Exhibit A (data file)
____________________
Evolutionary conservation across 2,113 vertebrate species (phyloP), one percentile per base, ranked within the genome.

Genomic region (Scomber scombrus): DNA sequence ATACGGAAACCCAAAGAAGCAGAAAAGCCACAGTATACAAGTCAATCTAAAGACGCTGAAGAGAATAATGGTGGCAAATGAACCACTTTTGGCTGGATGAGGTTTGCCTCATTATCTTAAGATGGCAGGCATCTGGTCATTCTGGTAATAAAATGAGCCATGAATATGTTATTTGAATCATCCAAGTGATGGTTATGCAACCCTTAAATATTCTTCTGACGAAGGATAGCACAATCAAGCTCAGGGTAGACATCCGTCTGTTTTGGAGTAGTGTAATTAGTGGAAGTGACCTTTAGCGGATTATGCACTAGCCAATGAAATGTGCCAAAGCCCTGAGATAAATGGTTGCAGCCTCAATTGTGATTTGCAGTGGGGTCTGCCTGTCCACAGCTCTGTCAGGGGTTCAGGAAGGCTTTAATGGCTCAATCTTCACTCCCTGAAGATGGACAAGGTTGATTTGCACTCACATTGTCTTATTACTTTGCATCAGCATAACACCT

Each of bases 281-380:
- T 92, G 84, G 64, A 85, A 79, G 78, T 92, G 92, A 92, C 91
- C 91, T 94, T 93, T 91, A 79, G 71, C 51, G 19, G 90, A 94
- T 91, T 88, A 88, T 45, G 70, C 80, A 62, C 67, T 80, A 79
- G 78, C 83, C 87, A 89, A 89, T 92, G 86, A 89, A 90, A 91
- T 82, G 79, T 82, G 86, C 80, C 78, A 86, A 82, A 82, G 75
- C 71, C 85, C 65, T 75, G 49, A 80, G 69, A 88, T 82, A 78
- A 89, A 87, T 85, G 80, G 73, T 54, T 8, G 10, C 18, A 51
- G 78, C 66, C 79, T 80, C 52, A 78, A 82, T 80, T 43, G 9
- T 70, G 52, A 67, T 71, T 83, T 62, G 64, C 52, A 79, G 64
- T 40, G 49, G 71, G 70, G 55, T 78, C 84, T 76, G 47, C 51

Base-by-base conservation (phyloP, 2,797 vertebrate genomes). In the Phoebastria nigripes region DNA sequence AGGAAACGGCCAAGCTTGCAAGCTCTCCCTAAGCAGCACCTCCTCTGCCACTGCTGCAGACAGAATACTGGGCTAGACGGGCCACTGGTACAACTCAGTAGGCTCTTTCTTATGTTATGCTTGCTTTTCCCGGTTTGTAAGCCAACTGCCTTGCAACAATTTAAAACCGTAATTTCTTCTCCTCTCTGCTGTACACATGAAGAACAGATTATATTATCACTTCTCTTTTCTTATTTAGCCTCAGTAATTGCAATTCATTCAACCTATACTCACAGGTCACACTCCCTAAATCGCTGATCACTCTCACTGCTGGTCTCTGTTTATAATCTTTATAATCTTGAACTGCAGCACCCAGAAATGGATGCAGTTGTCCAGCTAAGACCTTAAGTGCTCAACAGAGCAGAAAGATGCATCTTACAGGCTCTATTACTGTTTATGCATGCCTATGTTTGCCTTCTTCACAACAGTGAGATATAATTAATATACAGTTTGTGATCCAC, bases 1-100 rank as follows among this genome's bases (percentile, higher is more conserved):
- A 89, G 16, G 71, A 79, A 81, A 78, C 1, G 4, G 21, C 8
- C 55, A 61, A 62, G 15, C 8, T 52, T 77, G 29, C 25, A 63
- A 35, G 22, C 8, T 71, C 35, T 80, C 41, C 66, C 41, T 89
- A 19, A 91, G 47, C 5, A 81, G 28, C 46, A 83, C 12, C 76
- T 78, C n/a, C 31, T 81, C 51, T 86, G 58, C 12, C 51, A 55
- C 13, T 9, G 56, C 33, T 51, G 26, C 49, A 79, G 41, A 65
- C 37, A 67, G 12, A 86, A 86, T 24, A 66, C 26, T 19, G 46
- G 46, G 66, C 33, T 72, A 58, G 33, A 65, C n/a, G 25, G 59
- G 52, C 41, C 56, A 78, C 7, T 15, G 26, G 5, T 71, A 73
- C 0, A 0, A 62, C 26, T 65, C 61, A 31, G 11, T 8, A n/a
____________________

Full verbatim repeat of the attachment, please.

Evolutionary conservation across 2,113 vertebrate species (phyloP), one percentile per base, ranked within the genome.

Genomic region (Scomber scombrus): DNA sequence ATACGGAAACCCAAAGAAGCAGAAAAGCCACAGTATACAAGTCAATCTAAAGACGCTGAAGAGAATAATGGTGGCAAATGAACCACTTTTGGCTGGATGAGGTTTGCCTCATTATCTTAAGATGGCAGGCATCTGGTCATTCTGGTAATAAAATGAGCCATGAATATGTTATTTGAATCATCCAAGTGATGGTTATGCAACCCTTAAATATTCTTCTGACGAAGGATAGCACAATCAAGCTCAGGGTAGACATCCGTCTGTTTTGGAGTAGTGTAATTAGTGGAAGTGACCTTTAGCGGATTATGCACTAGCCAATGAAATGTGCCAAAGCCCTGAGATAAATGGTTGCAGCCTCAATTGTGATTTGCAGTGGGGTCTGCCTGTCCACAGCTCTGTCAGGGGTTCAGGAAGGCTTTAATGGCTCAATCTTCACTCCCTGAAGATGGACAAGGTTGATTTGCACTCACATTGTCTTATTACTTTGCATCAGCATAACACCT

Each of bases 281-380:
- T 92, G 84, G 64, A 85, A 79, G 78, T 92, G 92, A 92, C 91
- C 91, T 94, T 93, T 91, A 79, G 71, C 51, G 19, G 90, A 94
- T 91, T 88, A 88, T 45, G 70, C 80, A 62, C 67, T 80, A 79
- G 78, C 83, C 87, A 89, A 89, T 92, G 86, A 89, A 90, A 91
- T 82, G 79, T 82, G 86, C 80, C 78, A 86, A 82, A 82, G 75
- C 71, C 85, C 65, T 75, G 49, A 80, G 69, A 88, T 82, A 78
- A 89, A 87, T 85, G 80, G 73, T 54, T 8, G 10, C 18, A 51
- G 78, C 66, C 79, T 80, C 52, A 78, A 82, T 80, T 43, G 9
- T 70, G 52, A 67, T 71, T 83, T 62, G 64, C 52, A 79, G 64
- T 40, G 49, G 71, G 70, G 55, T 78, C 84, T 76, G 47, C 51

Base-by-base conservation (phyloP, 2,797 vertebrate genomes). In the Phoebastria nigripes region DNA sequence AGGAAACGGCCAAGCTTGCAAGCTCTCCCTAAGCAGCACCTCCTCTGCCACTGCTGCAGACAGAATACTGGGCTAGACGGGCCACTGGTACAACTCAGTAGGCTCTTTCTTATGTTATGCTTGCTTTTCCCGGTTTGTAAGCCAACTGCCTTGCAACAATTTAAAACCGTAATTTCTTCTCCTCTCTGCTGTACACATGAAGAACAGATTATATTATCACTTCTCTTTTCTTATTTAGCCTCAGTAATTGCAATTCATTCAACCTATACTCACAGGTCACACTCCCTAAATCGCTGATCACTCTCACTGCTGGTCTCTGTTTATAATCTTTATAATCTTGAACTGCAGCACCCAGAAATGGATGCAGTTGTCCAGCTAAGACCTTAAGTGCTCAACAGAGCAGAAAGATGCATCTTACAGGCTCTATTACTGTTTATGCATGCCTATGTTTGCCTTCTTCACAACAGTGAGATATAATTAATATACAGTTTGTGATCCAC, bases 1-100 rank as follows among this genome's bases (percentile, higher is more conserved):
- A 89, G 16, G 71, A 79, A 81, A 78, C 1, G 4, G 21, C 8
- C 55, A 61, A 62, G 15, C 8, T 52, T 77, G 29, C 25, A 63
- A 35, G 22, C 8, T 71, C 35, T 80, C 41, C 66, C 41, T 89
- A 19, A 91, G 47, C 5, A 81, G 28, C 46, A 83, C 12, C 76
- T 78, C n/a, C 31, T 81, C 51, T 86, G 58, C 12, C 51, A 55
- C 13, T 9, G 56, C 33, T 51, G 26, C 49, A 79, G 41, A 65
- C 37, A 67, G 12, A 86, A 86, T 24, A 66, C 26, T 19, G 46
- G 46, G 66, C 33, T 72, A 58, G 33, A 65, C n/a, G 25, G 59
- G 52, C 41, C 56, A 78, C 7, T 15, G 26, G 5, T 71, A 73
- C 0, A 0, A 62, C 26, T 65, C 61, A 31, G 11, T 8, A n/a